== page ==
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Should I get a deer dog?

PUBLISHED: 09:51 24 July 2014

Archant

I have recently acquired some new stalking permission in Hampshire which has large numbers of fallow, roe and muntjac. I do not currently have access to a dog that’s able to find dead or wounded deer so I feel it is now time that I should be looking to get my first deer specific puppy. Please can you advise on suitable breeds?

THE SPARSHOLT TEAM replies: Getting a new puppy is always something which requires a lot of thought and a deer dog is no exception. There are now some excellent non-profit groups such as UK Deer Track & Recovery (UKDTR) which offer a free tracking service to individuals who may have lost a dead or wounded deer.

If you still feel you would like your own puppy, you need to select your breed carefully. Any breed of dog is capable of following a trail but the obvious choice is one of the specific tracking breeds such as the Bavarian & Hanoverian scent hounds or the working dachshunds (teckels). However, these dogs need a lot of work to keep them interested and if you only plan to shoot a handful of animals per year these breeds probably aren’t going to be suitable as they can become bored. You may now be left with the standard working breeds such as the Labrador, spaniels and any of the HPR breeds. The Labrador is biddable yet confident enough to follow a blood trail and they are excellent tracking dogs which can be as capable as any of the scent hound breeds.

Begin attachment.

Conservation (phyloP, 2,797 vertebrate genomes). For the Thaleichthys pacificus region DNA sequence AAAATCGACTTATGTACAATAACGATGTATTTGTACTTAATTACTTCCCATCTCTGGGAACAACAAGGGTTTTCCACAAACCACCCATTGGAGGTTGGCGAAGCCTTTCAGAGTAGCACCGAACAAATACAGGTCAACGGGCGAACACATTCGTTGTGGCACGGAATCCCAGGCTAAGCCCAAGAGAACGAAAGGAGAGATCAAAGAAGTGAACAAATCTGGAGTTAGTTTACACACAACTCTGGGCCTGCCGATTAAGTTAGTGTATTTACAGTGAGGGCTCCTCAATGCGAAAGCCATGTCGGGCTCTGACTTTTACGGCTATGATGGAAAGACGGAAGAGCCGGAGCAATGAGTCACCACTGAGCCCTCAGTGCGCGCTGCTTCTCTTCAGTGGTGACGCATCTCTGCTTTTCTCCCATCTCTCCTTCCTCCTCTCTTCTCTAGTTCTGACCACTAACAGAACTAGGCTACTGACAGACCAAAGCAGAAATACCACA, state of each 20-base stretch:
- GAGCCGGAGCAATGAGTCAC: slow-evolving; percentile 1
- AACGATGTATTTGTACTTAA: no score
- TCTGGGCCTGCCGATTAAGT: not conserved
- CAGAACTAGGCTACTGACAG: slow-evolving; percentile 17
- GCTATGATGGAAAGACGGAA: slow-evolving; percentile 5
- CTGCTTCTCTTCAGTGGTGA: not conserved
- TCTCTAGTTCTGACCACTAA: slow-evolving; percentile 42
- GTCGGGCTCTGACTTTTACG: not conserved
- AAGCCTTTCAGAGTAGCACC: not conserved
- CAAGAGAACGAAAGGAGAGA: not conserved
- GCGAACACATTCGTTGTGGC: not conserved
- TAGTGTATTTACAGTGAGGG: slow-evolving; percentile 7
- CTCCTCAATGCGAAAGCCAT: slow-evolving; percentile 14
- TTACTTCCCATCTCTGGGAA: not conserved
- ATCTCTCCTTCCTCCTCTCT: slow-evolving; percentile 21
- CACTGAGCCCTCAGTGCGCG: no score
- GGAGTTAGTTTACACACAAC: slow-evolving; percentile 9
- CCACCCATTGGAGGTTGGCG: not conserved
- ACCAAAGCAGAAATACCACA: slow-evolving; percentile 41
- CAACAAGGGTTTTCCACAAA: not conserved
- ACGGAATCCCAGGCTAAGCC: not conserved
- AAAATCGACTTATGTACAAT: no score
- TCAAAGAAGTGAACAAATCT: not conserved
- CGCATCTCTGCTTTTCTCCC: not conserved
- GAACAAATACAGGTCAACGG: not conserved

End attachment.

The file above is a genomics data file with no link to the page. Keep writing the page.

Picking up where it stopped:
The training regime for a puppy requires lots of preparation as you have to continually source blood, skins and feet from shot deer – preferably one of the herding species due to having stronger scent. Training requires many hours of dedication and it should not be a rushed process. Niels Sondergaard has written an excellent book called ‘Working with dogs for deer’ which is based on many years of experience and it is a highly recommend read; this book will help you with the whole process of selecting and training your new puppy.

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